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Hospital Healthcare Europe

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Foreword

Ron van der Weerd
12 May, 2016  
 
Ron van der Weerd
Chair, EuroFM
 
EuroFM is a Facility Management Network organisation where practice meets research and education. Although there are different interpretations on the scope of what facility management (FM) is, we all agree on the supportive value that FM is giving to the primary process of any organisation. 
 
Public or private, profit or not-for-profit, traditionally with facilities management we are thinking about cleaning, catering, cooling, heating, catering waste management etc. as these are the all important services to support the primary process. However if there is one industry where FM is not only supportive of that primary process but also integrated with those (cure/care) processes, it is the healthcare industry. 
 
There is already a lot of scientific proof on how clever design of patient (single) rooms with optimal placement of sinks, taps and smart ways of using them can decrease the risk on life-endangering infections significantly. Measures on optimising logistics in surgery rooms, optimising transportation of patients in emergency room situations and decreasing fatal loss of time are increasingly based on evidence-based research and implementation nowadays. 
 
Many studies have shown that well-designed environments can, for instance, reduce anxiety, lower blood pressure, and lessen pain. Conversely, research has linked poor design – or psychosocially unsupportive surroundings – to negative effects such as higher occurrence of delirium, elevated depression, greater need for pain relief medication, and in certain situations longer hospital stays (Ulrich, 1991, 1992). 
 
This design involves a lot of FM issues like the use of colours, safe floors, sounds, daylight entrance, outside views and ceiling design. But it starts with the architecture.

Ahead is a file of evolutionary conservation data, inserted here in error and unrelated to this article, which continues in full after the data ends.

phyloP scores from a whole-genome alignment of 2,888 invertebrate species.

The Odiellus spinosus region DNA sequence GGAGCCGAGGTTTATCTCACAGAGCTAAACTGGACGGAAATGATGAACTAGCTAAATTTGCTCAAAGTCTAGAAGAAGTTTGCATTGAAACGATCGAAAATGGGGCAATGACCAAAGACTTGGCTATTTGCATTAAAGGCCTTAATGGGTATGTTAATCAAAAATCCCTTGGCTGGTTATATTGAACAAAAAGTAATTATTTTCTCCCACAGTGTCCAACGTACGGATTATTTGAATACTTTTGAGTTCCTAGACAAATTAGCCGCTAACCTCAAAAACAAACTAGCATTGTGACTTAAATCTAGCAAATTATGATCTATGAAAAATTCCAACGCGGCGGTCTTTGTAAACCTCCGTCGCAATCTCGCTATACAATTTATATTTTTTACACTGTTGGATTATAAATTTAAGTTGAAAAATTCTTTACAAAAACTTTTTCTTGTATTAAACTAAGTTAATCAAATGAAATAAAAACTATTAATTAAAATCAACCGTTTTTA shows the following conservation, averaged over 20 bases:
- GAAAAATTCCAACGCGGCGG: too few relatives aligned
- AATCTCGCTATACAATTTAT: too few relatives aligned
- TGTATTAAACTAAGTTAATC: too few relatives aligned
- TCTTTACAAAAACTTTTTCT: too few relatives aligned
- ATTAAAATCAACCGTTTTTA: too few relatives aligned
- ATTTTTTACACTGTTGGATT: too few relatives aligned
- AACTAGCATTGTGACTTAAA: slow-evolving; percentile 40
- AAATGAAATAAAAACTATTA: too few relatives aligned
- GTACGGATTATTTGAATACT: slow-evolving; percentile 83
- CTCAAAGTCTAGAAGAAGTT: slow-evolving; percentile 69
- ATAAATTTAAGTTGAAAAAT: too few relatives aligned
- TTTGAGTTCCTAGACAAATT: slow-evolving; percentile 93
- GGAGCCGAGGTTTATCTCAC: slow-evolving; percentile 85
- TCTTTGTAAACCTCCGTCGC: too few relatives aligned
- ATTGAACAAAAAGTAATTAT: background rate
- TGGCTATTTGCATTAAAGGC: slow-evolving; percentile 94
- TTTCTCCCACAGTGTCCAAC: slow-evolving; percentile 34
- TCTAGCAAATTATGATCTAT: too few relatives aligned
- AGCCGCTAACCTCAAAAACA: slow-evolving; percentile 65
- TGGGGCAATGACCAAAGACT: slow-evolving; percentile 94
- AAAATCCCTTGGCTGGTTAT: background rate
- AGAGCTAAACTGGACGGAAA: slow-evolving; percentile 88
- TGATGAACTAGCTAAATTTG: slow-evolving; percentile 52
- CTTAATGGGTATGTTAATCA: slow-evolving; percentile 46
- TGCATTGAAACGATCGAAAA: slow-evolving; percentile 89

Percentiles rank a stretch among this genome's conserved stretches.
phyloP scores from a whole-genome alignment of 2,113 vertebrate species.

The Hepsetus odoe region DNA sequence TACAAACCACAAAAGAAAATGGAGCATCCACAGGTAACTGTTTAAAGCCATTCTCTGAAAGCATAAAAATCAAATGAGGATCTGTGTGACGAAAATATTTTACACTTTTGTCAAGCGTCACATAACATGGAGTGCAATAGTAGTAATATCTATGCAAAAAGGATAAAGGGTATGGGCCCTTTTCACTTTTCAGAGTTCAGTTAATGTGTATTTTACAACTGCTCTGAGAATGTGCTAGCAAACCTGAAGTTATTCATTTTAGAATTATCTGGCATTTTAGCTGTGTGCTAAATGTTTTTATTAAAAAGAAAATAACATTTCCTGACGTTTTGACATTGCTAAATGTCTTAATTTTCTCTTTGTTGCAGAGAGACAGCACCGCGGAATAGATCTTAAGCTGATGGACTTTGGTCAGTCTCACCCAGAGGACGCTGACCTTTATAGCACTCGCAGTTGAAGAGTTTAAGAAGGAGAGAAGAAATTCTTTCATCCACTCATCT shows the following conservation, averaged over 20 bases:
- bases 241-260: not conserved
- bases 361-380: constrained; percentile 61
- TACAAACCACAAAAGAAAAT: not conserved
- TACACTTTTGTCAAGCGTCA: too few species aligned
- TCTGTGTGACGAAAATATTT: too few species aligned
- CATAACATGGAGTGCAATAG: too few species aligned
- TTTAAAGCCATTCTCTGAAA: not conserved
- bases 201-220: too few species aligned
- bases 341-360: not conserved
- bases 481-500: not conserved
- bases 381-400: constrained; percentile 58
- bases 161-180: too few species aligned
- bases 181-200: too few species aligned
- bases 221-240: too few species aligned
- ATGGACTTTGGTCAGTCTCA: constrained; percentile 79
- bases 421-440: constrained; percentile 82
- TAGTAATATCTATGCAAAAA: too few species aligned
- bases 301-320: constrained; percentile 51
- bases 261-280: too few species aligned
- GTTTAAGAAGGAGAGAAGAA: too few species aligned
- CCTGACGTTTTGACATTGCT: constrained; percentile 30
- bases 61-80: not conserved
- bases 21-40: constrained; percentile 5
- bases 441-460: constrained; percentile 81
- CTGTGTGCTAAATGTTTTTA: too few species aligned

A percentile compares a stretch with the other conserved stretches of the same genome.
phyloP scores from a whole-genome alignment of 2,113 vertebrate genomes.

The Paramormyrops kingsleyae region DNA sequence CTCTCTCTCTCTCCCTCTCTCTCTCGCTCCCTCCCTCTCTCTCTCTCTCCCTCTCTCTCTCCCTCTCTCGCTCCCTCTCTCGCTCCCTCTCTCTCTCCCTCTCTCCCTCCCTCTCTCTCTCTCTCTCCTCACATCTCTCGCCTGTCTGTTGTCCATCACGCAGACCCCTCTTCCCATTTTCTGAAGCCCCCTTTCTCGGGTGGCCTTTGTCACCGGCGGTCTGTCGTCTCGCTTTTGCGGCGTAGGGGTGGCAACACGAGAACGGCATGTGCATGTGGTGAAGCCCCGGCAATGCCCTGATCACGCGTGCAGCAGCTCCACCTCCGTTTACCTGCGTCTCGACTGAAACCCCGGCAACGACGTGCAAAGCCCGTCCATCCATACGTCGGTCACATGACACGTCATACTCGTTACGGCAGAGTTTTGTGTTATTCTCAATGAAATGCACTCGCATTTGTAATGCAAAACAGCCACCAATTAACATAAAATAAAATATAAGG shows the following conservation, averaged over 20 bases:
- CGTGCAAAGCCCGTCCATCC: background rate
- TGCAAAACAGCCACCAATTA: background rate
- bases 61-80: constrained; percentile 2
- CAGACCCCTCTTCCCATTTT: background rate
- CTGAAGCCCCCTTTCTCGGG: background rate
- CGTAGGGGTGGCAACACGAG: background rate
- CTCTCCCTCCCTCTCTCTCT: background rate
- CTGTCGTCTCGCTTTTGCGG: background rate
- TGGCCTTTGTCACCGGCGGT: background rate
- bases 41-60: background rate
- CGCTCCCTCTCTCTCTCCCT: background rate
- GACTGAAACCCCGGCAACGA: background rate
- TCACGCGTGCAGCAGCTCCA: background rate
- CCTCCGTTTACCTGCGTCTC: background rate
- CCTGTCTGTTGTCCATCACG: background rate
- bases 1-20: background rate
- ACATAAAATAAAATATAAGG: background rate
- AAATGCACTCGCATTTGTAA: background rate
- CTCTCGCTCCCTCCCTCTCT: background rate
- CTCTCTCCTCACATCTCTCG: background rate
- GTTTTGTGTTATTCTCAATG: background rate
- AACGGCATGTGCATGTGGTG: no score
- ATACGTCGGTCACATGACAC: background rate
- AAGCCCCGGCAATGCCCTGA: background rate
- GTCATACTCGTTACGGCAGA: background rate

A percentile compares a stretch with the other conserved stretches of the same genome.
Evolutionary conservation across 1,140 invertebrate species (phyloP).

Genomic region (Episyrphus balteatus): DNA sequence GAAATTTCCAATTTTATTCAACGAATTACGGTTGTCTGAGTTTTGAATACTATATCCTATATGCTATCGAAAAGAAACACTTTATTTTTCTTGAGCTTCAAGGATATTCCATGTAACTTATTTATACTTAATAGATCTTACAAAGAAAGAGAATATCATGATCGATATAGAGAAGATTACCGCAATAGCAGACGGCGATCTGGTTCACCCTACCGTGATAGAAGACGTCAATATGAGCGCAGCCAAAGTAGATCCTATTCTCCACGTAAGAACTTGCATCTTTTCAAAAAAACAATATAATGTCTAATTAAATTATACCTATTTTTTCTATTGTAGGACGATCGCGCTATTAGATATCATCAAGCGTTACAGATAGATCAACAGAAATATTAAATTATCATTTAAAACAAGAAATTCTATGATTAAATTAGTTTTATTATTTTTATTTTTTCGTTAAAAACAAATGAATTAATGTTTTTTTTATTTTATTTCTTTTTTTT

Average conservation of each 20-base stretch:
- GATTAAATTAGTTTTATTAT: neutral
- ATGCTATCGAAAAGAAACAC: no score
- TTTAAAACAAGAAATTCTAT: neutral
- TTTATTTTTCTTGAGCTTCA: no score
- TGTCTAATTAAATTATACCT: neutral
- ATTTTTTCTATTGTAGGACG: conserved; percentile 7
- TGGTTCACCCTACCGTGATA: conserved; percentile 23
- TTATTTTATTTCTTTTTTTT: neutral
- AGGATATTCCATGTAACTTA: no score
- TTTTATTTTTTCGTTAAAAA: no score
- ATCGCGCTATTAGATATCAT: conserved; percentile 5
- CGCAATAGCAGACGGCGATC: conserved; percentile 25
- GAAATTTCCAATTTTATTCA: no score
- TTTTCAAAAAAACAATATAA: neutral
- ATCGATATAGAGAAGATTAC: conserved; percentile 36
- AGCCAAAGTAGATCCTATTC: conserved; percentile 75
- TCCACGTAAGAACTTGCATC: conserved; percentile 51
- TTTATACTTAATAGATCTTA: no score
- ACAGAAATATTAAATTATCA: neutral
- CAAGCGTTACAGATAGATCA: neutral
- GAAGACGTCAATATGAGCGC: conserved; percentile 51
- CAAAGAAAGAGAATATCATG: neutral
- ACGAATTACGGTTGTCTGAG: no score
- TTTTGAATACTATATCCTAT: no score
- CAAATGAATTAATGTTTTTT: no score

Architecture cannot cure cancer, but good design has the power to heal. That is the philosophy behind the Maggie’s Centres, a network of drop-in facilities in Great Britain. The centres are named after writer and landscape architect Maggie Keswick Jencks, who died of breast cancer in 1995. 
 
Married to the influential American architecture critic and landscape architect Charles Jencks, Maggie spent the last two years of her life conceiving a warm, inviting place where cancer patients could spend time learning how to cope with their disease.
 
Another very impressive example is the Children’s Memorial Hospital in Chicago (now named The Ann & Robert H Lurie Children’s Hospital) by Bruce Komiski. One of the comments on that project: “Bruce Komiski is an experienced healthcare executive who has had the opportunity to plan, build, operate and raise the philanthropic support for eight new hospitals, each more innovative than the previous, all from the owner’s perspective. 
 
In addition, he is a frequent speaker, author and consultant for hospitals around the world on the inclusive planning process, healing environments, children’s hospitals – design and construction, healthcare design, project management and healthcare philanthropy” (Mari Miller Luci 2012).
 
This integration of designing, building, financing, maintaining and operating where the involvement of the end user is essential is one of the developments in real estate and facilities management where the healthcare industry can really have a leading and innovate role.
 
EuroFM is always trying to stimulate this integration by bringing together research, practice and education. Knowledge sharing, evidence-based research, learning from our mistakes and our successes is also an important pillar under a publication like Hospital Healthcare Europe. As EuroFM we hope that many will follow.